If you want stark visual proof of global inequality, here it is. Both halves of this graph represent an equal amount of global wealth. The top half consists of the world’s eight richest billionaires. The bottom half represents the poorest half of humanity – that’s 3.6 billion people.
Such levels of global wealth inequality are “beyond grotesque”, says Oxfam, which released the findings. And that inequality continues to grow: in last year’s report, it took no less than 62 billionaires to equal the wealth of the world’s bottom half.
The eight richest persons in the world – all white and male, by the way – collectively own about $426 billion. That is an average of about $53.25 billion for each. For the bottom half of the graph, the average of their collective wealth works out to less than $120 per person.
You’re certain to know some of the guys in the most exclusive club in the world – the rich list rock stars. Others shun the limelight, preferring wealth without fame. Six are Americans, the other two hailing from Spain and Mexico:
1. Bill Gates, the co-founder of Microsoft, is the richest man in the world. He is worth $75 billion (8.80% of the eight wealthiest billionaires’ fortunes combined).
2. Armancio Ortega ($67 billion, 7.86%) is the richest man in Europe. He is the founder of the Zara clothing brand and chain.
3. Warren Buffett ($60.8 billion, 7.13%) is an investment guru, best known for his holding company Berkshire Hathaway.
4. Carlos Slim ($50 billion, 5.87%) made his money via America Movil, a major telecommunications multinational operating mainly in Latin America.
5. Jeff Bezos ($42.2 billion, 5.30%) founded Amazon, which expanded from a web-based book shop to the undisputed worldwide online retail giant.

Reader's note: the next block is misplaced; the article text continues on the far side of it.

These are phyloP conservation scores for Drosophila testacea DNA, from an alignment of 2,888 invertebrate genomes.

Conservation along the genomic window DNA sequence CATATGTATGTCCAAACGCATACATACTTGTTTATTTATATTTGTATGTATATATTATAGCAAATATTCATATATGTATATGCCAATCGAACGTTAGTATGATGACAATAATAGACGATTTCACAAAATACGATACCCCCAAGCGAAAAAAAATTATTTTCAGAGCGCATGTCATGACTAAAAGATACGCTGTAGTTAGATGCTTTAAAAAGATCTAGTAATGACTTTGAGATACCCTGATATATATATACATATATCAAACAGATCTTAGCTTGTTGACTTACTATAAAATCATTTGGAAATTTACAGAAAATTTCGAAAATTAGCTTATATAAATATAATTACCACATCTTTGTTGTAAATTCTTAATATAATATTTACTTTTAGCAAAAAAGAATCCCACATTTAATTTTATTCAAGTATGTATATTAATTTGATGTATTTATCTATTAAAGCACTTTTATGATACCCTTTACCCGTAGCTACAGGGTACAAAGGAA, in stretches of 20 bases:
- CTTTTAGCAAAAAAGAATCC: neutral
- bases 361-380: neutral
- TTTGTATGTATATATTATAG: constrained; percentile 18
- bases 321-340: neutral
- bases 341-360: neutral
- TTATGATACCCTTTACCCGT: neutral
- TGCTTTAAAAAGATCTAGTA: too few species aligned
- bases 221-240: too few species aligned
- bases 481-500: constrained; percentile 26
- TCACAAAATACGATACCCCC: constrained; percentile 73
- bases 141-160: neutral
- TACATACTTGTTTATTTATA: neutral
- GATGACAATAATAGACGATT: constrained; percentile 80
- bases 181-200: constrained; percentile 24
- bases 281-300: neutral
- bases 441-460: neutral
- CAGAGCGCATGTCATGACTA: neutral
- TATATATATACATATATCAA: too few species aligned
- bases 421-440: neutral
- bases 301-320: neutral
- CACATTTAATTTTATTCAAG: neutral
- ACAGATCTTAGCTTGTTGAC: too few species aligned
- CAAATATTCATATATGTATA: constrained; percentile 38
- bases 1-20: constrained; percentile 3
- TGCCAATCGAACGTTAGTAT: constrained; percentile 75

6. Mark Zuckerberg ($44.6 billion, 5.23%) founded Facebook back in 2004 and grew it into the world's favorite social media platform.
7. Larry Ellison ($43.6 billion, 5.11%) founded software giant Oracle.
8. Michael Bloomberg ($43.6 billion, 4.69%) founded Bloomberg LP, a financial and media giant, and was mayor of New York City.
The fact that this year it takes only 8 billionaires to equal the wealth of the world's poorest half is due to two main factors. Firstly, it turns out that poverty in China and India is worse than previously thought, meaning the bottom half is even worse off.
But, crucially, the wealth accumulation into the hands of an ever smaller number of super-rich continues. Oxfam points to wage restraints for lower- and middle-class incomes, a focus on increasing returns for shareholders and executives, and tax evasion by the wealthy as factors contributing to the ongoing phenomenon.
Oxfam states that since 2015, the richest 1% of the world own more than the other 99%. released its figures ahead of the World Economic Forum (17-20 January in Davos, Switzerland). The WEF has acknowledged rising inequality as a major risk to the global economy, and a potential driver for a reversal of globalisation.
Countering Oxfam's shocking report, some observers defend global capitalism by pointing out that free markets have helped over 100 million people rise out of poverty in the last year alone.